Biologically, stress causes a number of changes in the body. Many of these are linked to the secretion of cortisol, a hormone which regulates a variety of processes in the body. Cortisol prepares you for ‘fight or flight’, steering energy away from processes that normally use energy but would not necessarily be useful to helping you survive an attack by a bear, for example. One of the biological functions which these hormones impair is the immune response. In the short term, this is not problematic, but in the long term, if cortisol is secreted in excess, the body can enter a state of chronic immune deficiency. Managing stress is therefore extremely important to ensuring optimal immune function.

Why Does Exercise Supress The Immune System?

Regular exercise is important to maintaining health and the immune system. Despite this, excessive amounts of exercise can negatively affect immunity. This is because exercise is a form of stress. During a normal exercise regime, the body has time to recover and return to normal. When exercise is prolonged (over 90 minutes) and extreme, however, the body does not get this opportunity, and it begins to affect the immune system in a similar way to chronic psychological stress. Athletes may also develop deficiencies of certain micronutrients important to the immune system, such as zinc, which is lost through sweat.

The phenomenon is especially observed in endurance and professional athletes, who are more likely to develop upper respiratory tract infections than the general population. Prolonged, intense exercise leads to suppression of the immune system, affecting white blood cell function, lasting up to 24 hours. During this period, athletes are more susceptible to infection. If adequate rest is not taken between sessions, the body is not able to normalise, and a chronic state of immune suppression can develop.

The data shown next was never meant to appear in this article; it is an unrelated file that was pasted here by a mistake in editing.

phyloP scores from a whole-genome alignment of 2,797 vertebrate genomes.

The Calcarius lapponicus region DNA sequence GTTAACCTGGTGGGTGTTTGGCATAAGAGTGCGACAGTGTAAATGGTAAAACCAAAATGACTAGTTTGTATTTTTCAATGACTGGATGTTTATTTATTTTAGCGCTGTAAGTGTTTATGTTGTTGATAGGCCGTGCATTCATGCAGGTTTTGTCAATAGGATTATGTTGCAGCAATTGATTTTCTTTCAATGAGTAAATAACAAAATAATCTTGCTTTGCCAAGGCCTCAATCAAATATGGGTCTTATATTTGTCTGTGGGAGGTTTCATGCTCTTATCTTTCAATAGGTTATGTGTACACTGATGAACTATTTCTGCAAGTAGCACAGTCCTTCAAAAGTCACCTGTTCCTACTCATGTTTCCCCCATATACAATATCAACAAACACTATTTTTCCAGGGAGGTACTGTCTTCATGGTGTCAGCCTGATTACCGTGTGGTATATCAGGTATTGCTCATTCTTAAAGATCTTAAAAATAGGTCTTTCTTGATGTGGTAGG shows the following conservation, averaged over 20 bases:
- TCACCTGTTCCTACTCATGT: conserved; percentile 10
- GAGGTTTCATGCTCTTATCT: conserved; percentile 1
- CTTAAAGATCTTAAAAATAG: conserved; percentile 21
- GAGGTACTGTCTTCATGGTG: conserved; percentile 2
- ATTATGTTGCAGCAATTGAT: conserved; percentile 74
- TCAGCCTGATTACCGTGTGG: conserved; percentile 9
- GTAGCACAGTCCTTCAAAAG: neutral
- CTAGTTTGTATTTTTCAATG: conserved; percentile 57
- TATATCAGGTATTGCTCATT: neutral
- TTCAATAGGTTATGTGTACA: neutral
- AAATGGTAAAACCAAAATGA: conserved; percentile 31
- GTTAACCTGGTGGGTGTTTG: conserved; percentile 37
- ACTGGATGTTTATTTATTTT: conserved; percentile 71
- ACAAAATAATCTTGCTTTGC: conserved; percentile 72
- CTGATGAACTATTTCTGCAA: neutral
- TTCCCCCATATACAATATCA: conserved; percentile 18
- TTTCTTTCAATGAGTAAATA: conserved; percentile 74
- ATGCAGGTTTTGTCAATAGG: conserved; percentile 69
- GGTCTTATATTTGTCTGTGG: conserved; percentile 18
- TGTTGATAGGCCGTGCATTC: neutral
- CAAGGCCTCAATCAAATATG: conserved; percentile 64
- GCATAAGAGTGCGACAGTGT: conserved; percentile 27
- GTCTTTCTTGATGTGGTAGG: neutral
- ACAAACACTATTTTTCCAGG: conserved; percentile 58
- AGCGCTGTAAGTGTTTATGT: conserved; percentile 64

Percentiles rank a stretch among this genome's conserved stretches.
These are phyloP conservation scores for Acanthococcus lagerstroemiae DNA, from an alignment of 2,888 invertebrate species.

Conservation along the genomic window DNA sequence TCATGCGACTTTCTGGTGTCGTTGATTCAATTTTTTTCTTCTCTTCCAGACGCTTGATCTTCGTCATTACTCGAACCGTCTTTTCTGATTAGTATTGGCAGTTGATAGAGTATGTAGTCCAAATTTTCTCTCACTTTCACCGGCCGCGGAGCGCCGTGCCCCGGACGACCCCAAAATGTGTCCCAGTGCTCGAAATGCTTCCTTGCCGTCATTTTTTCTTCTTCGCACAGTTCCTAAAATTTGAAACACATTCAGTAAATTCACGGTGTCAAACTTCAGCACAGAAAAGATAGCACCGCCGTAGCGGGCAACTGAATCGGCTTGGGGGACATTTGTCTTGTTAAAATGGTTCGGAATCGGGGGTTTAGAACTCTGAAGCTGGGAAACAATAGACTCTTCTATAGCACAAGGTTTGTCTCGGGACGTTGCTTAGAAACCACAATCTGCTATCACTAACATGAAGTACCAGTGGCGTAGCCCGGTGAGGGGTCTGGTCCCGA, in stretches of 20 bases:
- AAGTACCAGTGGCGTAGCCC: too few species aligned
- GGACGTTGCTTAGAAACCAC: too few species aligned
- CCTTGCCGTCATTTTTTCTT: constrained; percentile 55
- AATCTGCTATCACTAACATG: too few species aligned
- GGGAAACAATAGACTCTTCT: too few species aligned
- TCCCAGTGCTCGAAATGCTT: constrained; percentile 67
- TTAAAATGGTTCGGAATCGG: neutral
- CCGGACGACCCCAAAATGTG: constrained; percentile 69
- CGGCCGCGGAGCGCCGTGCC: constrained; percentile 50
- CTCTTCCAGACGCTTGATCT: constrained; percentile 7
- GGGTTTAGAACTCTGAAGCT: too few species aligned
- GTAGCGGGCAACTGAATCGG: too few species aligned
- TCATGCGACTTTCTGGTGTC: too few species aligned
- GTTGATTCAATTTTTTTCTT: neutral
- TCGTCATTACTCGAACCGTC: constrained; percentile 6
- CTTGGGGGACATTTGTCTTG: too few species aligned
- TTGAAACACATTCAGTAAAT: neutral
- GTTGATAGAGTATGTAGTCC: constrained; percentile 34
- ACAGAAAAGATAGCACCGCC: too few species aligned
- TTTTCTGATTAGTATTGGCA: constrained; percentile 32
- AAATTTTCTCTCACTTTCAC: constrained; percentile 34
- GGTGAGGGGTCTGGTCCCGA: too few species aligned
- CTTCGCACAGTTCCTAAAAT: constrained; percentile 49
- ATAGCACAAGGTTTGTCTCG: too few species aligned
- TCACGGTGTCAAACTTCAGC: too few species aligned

Adequate recovery periods and rest is therefore important, as is focus on good nutrition, high in vitamins and minerals.  It has also been found that maintaining energy levels through consumption of carbohydrates while training can reduce the negative effect on the immune system.

Infectious organisms

What Is An Infection?

An infection occurs when a foreign organism (such as a bacteria or virus) colonises, gets nourishment from and reproduces inside the body. Infection does not necessarily lead to disease, but when the organism damages cells and tissue, it does.

Among the millions of types of organisms, only a few are able to infect our bodies and even fewer are able to cause disease. Those which do are called pathogens. Pathogens usually enter the body through openings to the environment such as the nose, mouth, eyes and wounds. They then migrate to tissues which they can more easily live in.

Infections can be divided into primary and secondary infections. Primary infections are caused by the first organism to invade the body. Secondary infections are caused by organisms that colonise the body due to a weakened immune response or other complications caused by a primary infection. For example, flu, a primary infection, can cause infection of the lungs or airways by bacteria, leading to bronchitis or pneumonia.

What Is A Virus?